Rights group slams KL for ‘more rhetoric than reality’

“During the early days of his government, Prime Minister Najib talked big on protecting human rights — but talk is cheap,” Robertson said. “If the government really believes in its 1 Malaysia campaign, then it should demonstrate real commitment to improving respect for the human rights of all Malaysians.”


Malaysia has failed to undertake systematic reforms to fulfil Prime Minister Datuk Seri Najib Razak’s oath of office in April 2009 promising to respect “the fundamental rights of the people,” Human Rights Watch said today in its World Report 2010.

The 612-page report, the New York-based organisation’s 20th annual review of human rights practices around the globe, summarises major human rights trends in more than 90 nations and territories worldwide.

In Malaysia, the report said, instead of addressing persistent human rights problems, the government harasses the political opposition; improperly restricts the rights to peaceful expression, association, and assembly; and mistreats migrants.

“The Malaysian government appears to be more interested in pursuing short-term political advantage than safeguarding rights,” said Phil Robertson, deputy Asia director at Human Rights Watch.

“In the hopes of maintaining control and power, the government has turned its back on its promises to protect people’s rights.”

The release of a number of detainees held under the Internal Security Act (ISA) early in Najib’s term was a positive development, Human Rights Watch said. But Parliament should repeal that and other repressive laws, including the Police Act 1967, which was most recently used to justify a violent crackdown on a citizens’ march against the ISA on Aug 1 last year.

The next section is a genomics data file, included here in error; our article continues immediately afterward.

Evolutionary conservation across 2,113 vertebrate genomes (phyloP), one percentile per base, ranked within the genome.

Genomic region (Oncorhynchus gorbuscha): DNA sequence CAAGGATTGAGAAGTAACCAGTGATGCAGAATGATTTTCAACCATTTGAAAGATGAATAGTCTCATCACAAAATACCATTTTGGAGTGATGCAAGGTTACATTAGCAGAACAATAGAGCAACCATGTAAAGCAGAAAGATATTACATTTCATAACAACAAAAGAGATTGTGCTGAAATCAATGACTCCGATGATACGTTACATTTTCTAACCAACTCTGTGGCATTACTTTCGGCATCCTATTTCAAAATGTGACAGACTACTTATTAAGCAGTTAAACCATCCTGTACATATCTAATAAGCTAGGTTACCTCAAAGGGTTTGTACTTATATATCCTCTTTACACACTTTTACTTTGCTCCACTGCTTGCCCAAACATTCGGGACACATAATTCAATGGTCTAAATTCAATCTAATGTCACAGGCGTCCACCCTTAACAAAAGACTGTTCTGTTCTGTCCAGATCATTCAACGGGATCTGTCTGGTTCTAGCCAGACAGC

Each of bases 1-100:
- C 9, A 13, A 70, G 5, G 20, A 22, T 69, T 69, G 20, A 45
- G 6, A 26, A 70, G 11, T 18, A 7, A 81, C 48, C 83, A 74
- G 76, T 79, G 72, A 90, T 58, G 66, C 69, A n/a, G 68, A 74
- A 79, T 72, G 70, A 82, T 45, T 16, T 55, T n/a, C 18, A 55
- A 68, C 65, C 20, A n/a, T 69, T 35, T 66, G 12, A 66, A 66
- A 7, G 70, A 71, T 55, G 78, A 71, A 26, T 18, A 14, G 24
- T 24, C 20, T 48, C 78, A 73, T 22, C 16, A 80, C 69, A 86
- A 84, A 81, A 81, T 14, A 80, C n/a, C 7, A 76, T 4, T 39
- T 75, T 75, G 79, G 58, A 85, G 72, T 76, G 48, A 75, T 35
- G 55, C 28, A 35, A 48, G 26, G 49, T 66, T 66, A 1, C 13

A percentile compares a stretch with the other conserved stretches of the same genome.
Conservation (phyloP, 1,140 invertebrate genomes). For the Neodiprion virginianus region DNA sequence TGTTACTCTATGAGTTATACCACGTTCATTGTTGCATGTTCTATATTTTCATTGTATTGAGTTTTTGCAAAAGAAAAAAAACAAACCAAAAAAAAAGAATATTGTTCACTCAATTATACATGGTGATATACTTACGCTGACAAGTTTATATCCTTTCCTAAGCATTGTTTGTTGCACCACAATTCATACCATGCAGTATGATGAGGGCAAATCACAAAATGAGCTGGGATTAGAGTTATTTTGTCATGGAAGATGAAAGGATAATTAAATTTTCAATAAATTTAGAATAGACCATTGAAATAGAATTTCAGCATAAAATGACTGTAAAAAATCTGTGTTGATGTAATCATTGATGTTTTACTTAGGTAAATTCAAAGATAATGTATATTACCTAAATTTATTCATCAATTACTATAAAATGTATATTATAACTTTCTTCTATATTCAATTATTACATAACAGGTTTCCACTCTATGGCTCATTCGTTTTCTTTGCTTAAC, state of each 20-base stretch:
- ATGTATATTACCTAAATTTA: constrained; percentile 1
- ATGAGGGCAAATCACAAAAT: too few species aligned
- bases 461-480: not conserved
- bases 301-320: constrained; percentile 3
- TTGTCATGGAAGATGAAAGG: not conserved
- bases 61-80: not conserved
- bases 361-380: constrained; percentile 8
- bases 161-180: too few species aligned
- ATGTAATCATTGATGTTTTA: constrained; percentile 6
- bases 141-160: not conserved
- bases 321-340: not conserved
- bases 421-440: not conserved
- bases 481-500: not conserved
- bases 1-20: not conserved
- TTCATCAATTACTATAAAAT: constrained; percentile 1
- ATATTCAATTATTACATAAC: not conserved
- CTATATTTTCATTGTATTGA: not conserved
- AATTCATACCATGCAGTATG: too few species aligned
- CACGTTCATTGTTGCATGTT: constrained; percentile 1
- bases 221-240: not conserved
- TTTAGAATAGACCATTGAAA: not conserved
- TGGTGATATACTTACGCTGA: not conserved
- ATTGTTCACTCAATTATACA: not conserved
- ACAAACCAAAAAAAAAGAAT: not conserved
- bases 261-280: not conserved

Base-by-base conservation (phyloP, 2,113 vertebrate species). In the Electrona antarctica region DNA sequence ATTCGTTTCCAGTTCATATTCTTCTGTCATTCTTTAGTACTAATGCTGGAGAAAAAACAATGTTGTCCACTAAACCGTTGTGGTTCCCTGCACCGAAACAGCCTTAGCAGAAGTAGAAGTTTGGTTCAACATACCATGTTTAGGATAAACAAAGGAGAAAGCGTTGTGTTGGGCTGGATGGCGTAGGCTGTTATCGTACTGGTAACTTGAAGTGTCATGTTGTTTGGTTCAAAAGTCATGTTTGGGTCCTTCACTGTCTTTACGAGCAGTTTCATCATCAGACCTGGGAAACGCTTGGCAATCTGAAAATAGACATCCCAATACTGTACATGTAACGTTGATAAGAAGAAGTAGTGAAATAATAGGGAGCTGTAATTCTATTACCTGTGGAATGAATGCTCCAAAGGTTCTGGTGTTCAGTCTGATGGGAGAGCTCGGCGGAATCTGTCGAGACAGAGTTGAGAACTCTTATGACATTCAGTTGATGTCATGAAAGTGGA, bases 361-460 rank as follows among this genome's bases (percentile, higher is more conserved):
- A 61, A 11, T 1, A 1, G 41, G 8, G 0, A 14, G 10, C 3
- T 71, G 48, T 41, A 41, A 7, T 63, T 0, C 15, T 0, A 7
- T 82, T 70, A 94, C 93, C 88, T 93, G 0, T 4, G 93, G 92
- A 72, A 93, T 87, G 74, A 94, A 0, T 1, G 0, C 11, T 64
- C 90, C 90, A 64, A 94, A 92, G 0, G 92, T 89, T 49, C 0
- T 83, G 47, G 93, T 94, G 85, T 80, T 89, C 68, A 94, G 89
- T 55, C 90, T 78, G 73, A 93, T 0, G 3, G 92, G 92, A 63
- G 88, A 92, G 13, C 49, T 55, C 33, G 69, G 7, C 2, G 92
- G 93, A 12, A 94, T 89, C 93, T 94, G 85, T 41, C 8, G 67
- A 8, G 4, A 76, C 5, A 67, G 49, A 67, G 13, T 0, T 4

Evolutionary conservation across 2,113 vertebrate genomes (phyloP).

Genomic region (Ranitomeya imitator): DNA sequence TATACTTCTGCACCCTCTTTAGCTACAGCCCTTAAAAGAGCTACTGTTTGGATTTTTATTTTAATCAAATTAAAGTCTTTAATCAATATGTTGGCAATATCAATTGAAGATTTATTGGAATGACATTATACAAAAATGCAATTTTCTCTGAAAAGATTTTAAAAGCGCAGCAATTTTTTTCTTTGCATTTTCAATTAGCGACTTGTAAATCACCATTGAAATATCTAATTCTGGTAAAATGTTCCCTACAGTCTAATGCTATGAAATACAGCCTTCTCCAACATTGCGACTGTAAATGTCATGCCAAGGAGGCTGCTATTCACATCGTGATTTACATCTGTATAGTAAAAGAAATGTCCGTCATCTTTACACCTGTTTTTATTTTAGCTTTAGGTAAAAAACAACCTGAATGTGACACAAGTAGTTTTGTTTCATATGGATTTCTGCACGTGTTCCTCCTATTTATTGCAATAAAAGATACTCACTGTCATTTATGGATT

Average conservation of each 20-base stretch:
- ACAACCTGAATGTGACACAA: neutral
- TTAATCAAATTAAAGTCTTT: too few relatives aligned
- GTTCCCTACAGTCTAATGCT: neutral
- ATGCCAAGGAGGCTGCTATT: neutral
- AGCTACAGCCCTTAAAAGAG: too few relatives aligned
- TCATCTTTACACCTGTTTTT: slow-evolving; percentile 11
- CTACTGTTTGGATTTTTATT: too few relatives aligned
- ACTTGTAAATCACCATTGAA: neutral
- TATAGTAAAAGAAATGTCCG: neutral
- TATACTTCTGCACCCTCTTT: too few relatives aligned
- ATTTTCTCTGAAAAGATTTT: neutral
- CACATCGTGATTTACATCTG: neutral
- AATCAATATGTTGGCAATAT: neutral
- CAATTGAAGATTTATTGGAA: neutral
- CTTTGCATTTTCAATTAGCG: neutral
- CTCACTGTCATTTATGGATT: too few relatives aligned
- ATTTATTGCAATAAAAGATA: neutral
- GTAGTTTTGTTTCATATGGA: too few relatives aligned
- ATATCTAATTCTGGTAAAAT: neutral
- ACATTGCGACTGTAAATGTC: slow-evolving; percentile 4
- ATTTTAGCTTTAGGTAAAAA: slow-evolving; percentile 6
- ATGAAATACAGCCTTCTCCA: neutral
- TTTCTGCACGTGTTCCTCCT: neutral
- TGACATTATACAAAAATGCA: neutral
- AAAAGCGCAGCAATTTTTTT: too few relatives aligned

It reported that security forces attacked the gathering with tear gas and water laced with chemicals fired from water cannon trucks, and arrested almost 600 people, including 44 children.

Human Rights Watch also criticised the government’s continuing heavy restrictions on freedom of expression, saying “The Printing Presses and Publications Act 1984 enables government officials to compel censorship of publications through control of printing and distribution licenses.

“More recently, Internet media and bloggers are coming under closer scrutiny as the government, cognisant of the Internet’s impact in the last general election, tries to rein in non-traditional media,” it added.

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